Criteria used for ascertaining temporal and other types of correspondence are diverse (ISSC, 1976, p. 86–93; 1994, p. 92–97) and new criteria will emerge in the future. Evolving statistical tests, as well as isotopic and paleomagnetic techniques, complement the traditional paleontologic and lithologic procedures. Boundaries defined by one set of criteria need not correspond to those defined by others.

1560 North American Stratigraphic Code

Article 1.—Purpose. This Code describes explicit stratigraphic procedures for classifying and naming geologic units accorded formal status. Such procedures, if widely adopted, assure consistent and uniform usage in classification and terminologyand,therefore,promoteunambiguouscommunication.

Article2.—Categories. Categoriesof formalstratigraphic units, though diverse, are of three classes. The first class (I on Table 1) is of rock-material categories based on content, inherent attributes, or physical limits, and includes lithostratigraphic, lithodemic, magnetopolarity, biostratigraphic, pedostratigraphic, and allostratigraphic units. The second class (IIA on Table 1) is of material categories used as standards for defining spans of geologic time, and includes chronostratigraphic and polarity-chronostratigraphic units. The third class (IIB on Table 1) is of non-material temporal categories, andincludesgeochronologic,polarity-chronologic,diachronic, and geochronometric units.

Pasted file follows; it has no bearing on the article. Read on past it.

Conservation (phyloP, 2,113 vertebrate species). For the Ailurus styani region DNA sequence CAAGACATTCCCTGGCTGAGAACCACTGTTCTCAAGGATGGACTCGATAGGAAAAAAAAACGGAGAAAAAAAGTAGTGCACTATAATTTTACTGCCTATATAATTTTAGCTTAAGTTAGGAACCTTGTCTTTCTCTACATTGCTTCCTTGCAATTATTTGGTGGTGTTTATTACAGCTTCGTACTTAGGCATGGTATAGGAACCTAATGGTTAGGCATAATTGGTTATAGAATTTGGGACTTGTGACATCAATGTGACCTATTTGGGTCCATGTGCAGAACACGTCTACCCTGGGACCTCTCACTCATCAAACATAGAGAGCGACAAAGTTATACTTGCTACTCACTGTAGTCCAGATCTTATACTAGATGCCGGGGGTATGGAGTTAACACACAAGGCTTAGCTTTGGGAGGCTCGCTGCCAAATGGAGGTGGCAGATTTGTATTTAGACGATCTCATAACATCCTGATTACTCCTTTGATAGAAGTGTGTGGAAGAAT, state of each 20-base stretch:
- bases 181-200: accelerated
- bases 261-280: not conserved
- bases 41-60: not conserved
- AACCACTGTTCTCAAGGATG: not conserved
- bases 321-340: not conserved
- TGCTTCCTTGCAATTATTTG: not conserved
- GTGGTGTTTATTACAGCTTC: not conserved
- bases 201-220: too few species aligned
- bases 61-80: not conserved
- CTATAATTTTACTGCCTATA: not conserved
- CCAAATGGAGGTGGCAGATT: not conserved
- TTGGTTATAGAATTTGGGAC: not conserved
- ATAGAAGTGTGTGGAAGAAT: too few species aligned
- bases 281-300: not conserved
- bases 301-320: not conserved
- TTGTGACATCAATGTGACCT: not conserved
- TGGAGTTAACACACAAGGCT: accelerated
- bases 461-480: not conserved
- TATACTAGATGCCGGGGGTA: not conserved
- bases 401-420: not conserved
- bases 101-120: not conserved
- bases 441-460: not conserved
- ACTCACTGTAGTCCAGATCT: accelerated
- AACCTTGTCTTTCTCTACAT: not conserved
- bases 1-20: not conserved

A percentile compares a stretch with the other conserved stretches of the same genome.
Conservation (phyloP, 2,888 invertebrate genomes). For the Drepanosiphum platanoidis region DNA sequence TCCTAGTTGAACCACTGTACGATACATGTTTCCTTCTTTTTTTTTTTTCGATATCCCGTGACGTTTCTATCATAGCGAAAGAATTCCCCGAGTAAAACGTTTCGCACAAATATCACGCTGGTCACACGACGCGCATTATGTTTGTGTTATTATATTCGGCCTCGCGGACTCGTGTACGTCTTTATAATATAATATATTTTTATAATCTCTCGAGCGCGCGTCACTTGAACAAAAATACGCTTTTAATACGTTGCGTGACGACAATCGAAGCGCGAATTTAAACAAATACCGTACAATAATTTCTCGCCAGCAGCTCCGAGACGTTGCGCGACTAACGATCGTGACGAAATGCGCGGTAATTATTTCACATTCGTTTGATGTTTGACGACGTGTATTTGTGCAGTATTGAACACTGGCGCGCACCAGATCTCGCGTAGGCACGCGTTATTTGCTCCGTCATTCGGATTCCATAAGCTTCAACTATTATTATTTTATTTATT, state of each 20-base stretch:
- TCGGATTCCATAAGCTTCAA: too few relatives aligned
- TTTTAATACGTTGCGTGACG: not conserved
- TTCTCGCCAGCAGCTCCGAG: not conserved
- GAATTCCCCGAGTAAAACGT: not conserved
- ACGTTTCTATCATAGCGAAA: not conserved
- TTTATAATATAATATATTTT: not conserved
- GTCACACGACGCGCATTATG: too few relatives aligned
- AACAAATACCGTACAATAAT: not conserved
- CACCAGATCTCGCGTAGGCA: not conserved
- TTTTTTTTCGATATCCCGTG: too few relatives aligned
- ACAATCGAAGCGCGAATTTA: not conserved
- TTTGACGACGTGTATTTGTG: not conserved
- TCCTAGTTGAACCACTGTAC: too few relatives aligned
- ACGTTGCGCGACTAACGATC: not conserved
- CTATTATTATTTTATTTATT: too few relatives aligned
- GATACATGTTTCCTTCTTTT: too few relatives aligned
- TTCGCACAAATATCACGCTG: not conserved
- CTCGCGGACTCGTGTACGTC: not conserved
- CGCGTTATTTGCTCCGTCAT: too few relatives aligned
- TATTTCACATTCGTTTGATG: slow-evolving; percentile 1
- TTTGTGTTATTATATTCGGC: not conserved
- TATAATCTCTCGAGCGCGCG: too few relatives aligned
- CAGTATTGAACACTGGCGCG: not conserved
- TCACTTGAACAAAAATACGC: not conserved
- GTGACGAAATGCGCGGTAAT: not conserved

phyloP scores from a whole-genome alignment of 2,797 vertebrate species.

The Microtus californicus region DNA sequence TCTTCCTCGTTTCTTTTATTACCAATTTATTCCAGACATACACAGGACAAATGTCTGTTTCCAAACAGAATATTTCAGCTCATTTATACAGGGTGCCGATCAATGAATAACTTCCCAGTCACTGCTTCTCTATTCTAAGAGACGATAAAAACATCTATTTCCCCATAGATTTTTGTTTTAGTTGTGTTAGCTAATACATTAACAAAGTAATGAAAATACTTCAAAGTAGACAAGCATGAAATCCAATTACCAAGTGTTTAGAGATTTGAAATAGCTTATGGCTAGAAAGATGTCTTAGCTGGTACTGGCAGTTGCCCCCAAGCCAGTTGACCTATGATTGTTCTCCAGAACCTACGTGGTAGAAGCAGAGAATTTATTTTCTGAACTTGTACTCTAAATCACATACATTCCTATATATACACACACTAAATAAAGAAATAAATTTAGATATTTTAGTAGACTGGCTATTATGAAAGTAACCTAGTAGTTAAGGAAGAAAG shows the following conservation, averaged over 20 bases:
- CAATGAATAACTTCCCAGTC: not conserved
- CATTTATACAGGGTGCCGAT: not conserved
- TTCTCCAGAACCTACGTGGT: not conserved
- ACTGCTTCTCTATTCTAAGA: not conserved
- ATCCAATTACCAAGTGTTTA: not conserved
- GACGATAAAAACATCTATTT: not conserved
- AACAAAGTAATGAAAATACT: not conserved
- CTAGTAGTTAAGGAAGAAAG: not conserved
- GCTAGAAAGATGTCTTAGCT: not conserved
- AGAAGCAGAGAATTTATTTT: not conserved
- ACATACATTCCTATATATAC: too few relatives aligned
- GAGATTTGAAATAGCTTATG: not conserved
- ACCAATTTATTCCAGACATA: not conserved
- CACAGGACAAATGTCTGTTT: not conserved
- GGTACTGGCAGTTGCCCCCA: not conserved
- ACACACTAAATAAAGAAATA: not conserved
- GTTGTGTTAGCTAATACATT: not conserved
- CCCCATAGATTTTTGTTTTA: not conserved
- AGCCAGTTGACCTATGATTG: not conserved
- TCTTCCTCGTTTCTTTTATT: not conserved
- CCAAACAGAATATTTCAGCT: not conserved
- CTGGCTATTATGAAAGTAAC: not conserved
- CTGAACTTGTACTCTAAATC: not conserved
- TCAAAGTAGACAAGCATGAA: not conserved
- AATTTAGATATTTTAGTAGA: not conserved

Article 3.—Requirements for FormallyNamedGeologic

Units. Naming, establishing, revising, redefining, and abandoning formal geologic units require publication in a recognizedscientificmediumofacomprehensivestatement,which includes (i) intent to designate or modify a formal unit; (i) designation of category and rank of unit; (ii) selection and derivation of name; (iv) specification of stratotype (where applicable); (v) description of unit; (vi) definition of boundaries;(vii)historical background;(viii)dimensions,shape,and other regional aspects; (ix) geologic age; (x) correlations; and possibly (xi) genesis (where applicable). These requirements apply to subsurface and offshore, as well as exposed, units.